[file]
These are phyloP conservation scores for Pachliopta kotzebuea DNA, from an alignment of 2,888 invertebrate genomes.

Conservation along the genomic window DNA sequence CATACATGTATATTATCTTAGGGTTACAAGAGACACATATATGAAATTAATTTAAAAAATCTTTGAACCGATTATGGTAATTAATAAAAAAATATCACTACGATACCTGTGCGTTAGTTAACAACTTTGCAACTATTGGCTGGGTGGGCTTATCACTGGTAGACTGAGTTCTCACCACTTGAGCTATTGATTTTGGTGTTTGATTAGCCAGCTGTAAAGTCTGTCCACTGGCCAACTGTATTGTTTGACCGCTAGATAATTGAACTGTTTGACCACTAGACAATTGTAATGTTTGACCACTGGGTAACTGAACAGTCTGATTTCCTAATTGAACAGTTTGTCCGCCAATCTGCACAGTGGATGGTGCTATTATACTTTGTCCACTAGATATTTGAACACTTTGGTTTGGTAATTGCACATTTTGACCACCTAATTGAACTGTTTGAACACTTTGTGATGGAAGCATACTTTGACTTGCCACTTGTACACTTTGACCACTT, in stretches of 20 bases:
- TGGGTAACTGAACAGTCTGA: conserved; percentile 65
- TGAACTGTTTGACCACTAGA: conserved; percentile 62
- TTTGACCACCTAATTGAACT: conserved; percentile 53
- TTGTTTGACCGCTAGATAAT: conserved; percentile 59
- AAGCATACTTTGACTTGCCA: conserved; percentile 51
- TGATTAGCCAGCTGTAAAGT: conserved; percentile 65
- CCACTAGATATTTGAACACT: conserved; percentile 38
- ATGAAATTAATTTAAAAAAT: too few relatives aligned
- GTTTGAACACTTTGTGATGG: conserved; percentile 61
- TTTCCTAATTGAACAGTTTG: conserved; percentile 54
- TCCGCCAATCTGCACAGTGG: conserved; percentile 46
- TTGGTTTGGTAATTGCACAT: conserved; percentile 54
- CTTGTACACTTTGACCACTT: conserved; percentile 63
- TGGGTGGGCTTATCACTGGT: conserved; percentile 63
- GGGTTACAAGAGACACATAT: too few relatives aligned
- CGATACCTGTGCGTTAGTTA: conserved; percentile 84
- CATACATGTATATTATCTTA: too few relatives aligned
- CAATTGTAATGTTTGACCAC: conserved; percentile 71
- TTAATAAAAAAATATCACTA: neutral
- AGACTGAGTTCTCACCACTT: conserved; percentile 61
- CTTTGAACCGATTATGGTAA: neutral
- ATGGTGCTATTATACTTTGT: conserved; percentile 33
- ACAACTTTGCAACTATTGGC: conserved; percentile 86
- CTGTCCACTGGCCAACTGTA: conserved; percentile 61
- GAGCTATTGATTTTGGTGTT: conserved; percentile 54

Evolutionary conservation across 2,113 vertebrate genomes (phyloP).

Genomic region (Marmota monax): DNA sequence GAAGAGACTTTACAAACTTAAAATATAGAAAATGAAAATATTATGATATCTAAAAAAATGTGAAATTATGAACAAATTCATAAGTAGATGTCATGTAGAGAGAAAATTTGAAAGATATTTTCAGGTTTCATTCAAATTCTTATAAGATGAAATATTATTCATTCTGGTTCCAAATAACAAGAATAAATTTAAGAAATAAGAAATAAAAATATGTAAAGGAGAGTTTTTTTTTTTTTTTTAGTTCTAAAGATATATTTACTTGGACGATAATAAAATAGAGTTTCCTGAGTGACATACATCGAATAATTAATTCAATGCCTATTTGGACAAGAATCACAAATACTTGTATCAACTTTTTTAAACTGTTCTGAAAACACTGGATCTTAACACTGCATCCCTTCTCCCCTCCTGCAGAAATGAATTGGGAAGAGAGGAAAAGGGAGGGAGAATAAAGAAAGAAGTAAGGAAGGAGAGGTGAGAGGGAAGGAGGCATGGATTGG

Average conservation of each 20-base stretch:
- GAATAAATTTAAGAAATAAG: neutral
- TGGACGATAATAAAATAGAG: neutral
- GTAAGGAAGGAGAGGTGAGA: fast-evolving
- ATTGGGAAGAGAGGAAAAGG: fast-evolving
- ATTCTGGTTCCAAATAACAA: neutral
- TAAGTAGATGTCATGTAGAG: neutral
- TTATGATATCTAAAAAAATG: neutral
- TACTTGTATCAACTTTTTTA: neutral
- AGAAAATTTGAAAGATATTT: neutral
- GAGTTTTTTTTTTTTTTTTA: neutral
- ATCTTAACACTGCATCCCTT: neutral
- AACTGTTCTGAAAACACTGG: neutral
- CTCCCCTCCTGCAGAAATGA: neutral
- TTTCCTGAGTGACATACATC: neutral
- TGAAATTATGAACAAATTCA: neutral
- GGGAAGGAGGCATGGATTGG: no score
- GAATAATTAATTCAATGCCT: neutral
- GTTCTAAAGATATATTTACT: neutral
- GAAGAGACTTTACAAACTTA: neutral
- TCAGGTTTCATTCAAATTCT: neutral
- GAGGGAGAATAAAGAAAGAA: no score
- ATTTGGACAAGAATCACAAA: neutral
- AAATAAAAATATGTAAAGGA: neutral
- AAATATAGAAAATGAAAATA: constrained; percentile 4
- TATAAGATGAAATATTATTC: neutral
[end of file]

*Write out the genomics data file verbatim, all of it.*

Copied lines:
These are phyloP conservation scores for Pachliopta kotzebuea DNA, from an alignment of 2,888 invertebrate genomes.

Conservation along the genomic window DNA sequence CATACATGTATATTATCTTAGGGTTACAAGAGACACATATATGAAATTAATTTAAAAAATCTTTGAACCGATTATGGTAATTAATAAAAAAATATCACTACGATACCTGTGCGTTAGTTAACAACTTTGCAACTATTGGCTGGGTGGGCTTATCACTGGTAGACTGAGTTCTCACCACTTGAGCTATTGATTTTGGTGTTTGATTAGCCAGCTGTAAAGTCTGTCCACTGGCCAACTGTATTGTTTGACCGCTAGATAATTGAACTGTTTGACCACTAGACAATTGTAATGTTTGACCACTGGGTAACTGAACAGTCTGATTTCCTAATTGAACAGTTTGTCCGCCAATCTGCACAGTGGATGGTGCTATTATACTTTGTCCACTAGATATTTGAACACTTTGGTTTGGTAATTGCACATTTTGACCACCTAATTGAACTGTTTGAACACTTTGTGATGGAAGCATACTTTGACTTGCCACTTGTACACTTTGACCACTT, in stretches of 20 bases:
- TGGGTAACTGAACAGTCTGA: conserved; percentile 65
- TGAACTGTTTGACCACTAGA: conserved; percentile 62
- TTTGACCACCTAATTGAACT: conserved; percentile 53
- TTGTTTGACCGCTAGATAAT: conserved; percentile 59
- AAGCATACTTTGACTTGCCA: conserved; percentile 51
- TGATTAGCCAGCTGTAAAGT: conserved; percentile 65
- CCACTAGATATTTGAACACT: conserved; percentile 38
- ATGAAATTAATTTAAAAAAT: too few relatives aligned
- GTTTGAACACTTTGTGATGG: conserved; percentile 61
- TTTCCTAATTGAACAGTTTG: conserved; percentile 54
- TCCGCCAATCTGCACAGTGG: conserved; percentile 46
- TTGGTTTGGTAATTGCACAT: conserved; percentile 54
- CTTGTACACTTTGACCACTT: conserved; percentile 63
- TGGGTGGGCTTATCACTGGT: conserved; percentile 63
- GGGTTACAAGAGACACATAT: too few relatives aligned
- CGATACCTGTGCGTTAGTTA: conserved; percentile 84
- CATACATGTATATTATCTTA: too few relatives aligned
- CAATTGTAATGTTTGACCAC: conserved; percentile 71
- TTAATAAAAAAATATCACTA: neutral
- AGACTGAGTTCTCACCACTT: conserved; percentile 61
- CTTTGAACCGATTATGGTAA: neutral
- ATGGTGCTATTATACTTTGT: conserved; percentile 33
- ACAACTTTGCAACTATTGGC: conserved; percentile 86
- CTGTCCACTGGCCAACTGTA: conserved; percentile 61
- GAGCTATTGATTTTGGTGTT: conserved; percentile 54

Evolutionary conservation across 2,113 vertebrate genomes (phyloP).

Genomic region (Marmota monax): DNA sequence GAAGAGACTTTACAAACTTAAAATATAGAAAATGAAAATATTATGATATCTAAAAAAATGTGAAATTATGAACAAATTCATAAGTAGATGTCATGTAGAGAGAAAATTTGAAAGATATTTTCAGGTTTCATTCAAATTCTTATAAGATGAAATATTATTCATTCTGGTTCCAAATAACAAGAATAAATTTAAGAAATAAGAAATAAAAATATGTAAAGGAGAGTTTTTTTTTTTTTTTTAGTTCTAAAGATATATTTACTTGGACGATAATAAAATAGAGTTTCCTGAGTGACATACATCGAATAATTAATTCAATGCCTATTTGGACAAGAATCACAAATACTTGTATCAACTTTTTTAAACTGTTCTGAAAACACTGGATCTTAACACTGCATCCCTTCTCCCCTCCTGCAGAAATGAATTGGGAAGAGAGGAAAAGGGAGGGAGAATAAAGAAAGAAGTAAGGAAGGAGAGGTGAGAGGGAAGGAGGCATGGATTGG

Average conservation of each 20-base stretch:
- GAATAAATTTAAGAAATAAG: neutral
- TGGACGATAATAAAATAGAG: neutral
- GTAAGGAAGGAGAGGTGAGA: fast-evolving
- ATTGGGAAGAGAGGAAAAGG: fast-evolving
- ATTCTGGTTCCAAATAACAA: neutral
- TAAGTAGATGTCATGTAGAG: neutral
- TTATGATATCTAAAAAAATG: neutral
- TACTTGTATCAACTTTTTTA: neutral
- AGAAAATTTGAAAGATATTT: neutral
- GAGTTTTTTTTTTTTTTTTA: neutral
- ATCTTAACACTGCATCCCTT: neutral
- AACTGTTCTGAAAACACTGG: neutral
- CTCCCCTCCTGCAGAAATGA: neutral
- TTTCCTGAGTGACATACATC: neutral
- TGAAATTATGAACAAATTCA: neutral
- GGGAAGGAGGCATGGATTGG: no score
- GAATAATTAATTCAATGCCT: neutral
- GTTCTAAAGATATATTTACT: neutral
- GAAGAGACTTTACAAACTTA: neutral
- TCAGGTTTCATTCAAATTCT: neutral
- GAGGGAGAATAAAGAAAGAA: no score
- ATTTGGACAAGAATCACAAA: neutral
- AAATAAAAATATGTAAAGGA: neutral
- AAATATAGAAAATGAAAATA: constrained; percentile 4
- TATAAGATGAAATATTATTC: neutral